On our first day in Mumbai we ventured out to the Prithvi Theater. One on One was the play we had planned to see but the sign Tickets Available was turned to Full House right after we had asked for tickets.
I already felt uncomfortable in my knee-length skirt, wondering how I could have forgotten that all women here wear clothing that covers the full length of their legs. Tomorrow I will wear something more suitable, I thought, while trying to cover my legs with my sweater.
As we were browsing on what to do next a man in his late thirties approached my husband, who was sitting right next to me on a small bench. He was a poet, he said and if it was Okay for him to recite one of his works for him. The man completely ignored me, not even a shy glance in my direction proved that he even knew I was there – he kept his gaze completely on my husband. It made me feel silly and somewhat offended. After all, usually I am the person of the two of us with a knack for literature. The man did his thing; it was long and hard to understand and even though he seemed to lay his heart in it, his performance didn’t resonate with me. But then again, obviously it wasn’t meant for me.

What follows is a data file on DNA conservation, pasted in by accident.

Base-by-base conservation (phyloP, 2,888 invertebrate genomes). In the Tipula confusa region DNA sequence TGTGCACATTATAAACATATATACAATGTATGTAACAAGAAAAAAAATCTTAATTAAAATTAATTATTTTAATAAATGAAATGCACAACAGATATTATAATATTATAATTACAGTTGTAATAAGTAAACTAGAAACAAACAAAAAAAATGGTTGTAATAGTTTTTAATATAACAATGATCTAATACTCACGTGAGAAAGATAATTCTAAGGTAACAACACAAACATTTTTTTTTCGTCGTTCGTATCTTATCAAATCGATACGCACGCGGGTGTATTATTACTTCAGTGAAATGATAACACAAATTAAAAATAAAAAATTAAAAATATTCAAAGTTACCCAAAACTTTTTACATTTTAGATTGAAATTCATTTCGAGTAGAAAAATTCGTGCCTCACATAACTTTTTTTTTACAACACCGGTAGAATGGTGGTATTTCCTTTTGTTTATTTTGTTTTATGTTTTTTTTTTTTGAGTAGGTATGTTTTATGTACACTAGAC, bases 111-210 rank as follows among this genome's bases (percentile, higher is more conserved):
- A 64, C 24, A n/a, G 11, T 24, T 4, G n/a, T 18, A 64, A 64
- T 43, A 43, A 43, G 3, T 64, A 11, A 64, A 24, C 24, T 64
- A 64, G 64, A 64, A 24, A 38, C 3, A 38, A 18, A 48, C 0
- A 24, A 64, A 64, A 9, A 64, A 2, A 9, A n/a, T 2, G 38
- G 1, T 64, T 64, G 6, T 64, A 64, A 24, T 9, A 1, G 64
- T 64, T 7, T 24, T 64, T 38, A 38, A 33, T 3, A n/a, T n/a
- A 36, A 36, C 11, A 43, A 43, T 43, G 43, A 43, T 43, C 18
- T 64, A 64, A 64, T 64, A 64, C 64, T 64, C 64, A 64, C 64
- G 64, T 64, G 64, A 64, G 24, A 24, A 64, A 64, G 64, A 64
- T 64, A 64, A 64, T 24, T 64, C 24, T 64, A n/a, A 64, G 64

Then another man approached my husband and started a chat while totally ignoring me – No glance of excuse or justification that he wasn’t including me in the conversation- I just didn’t exist!
There are a lot of things I don’t know about this Indian culture, I realized. It is intriguing and humbling too. The streets of Juhu are populated with mostly men – where are all the women? What are they doing? What kind of a life do they have? Maybe somebody who reads this can tell me that. If I had not felt that I don’t depend on other people’s acknowledgment for my Sense of Self, I could have felt ashamed, upset and insecure. Now I realized that it was just a culture shock. But I admit, it did shock me.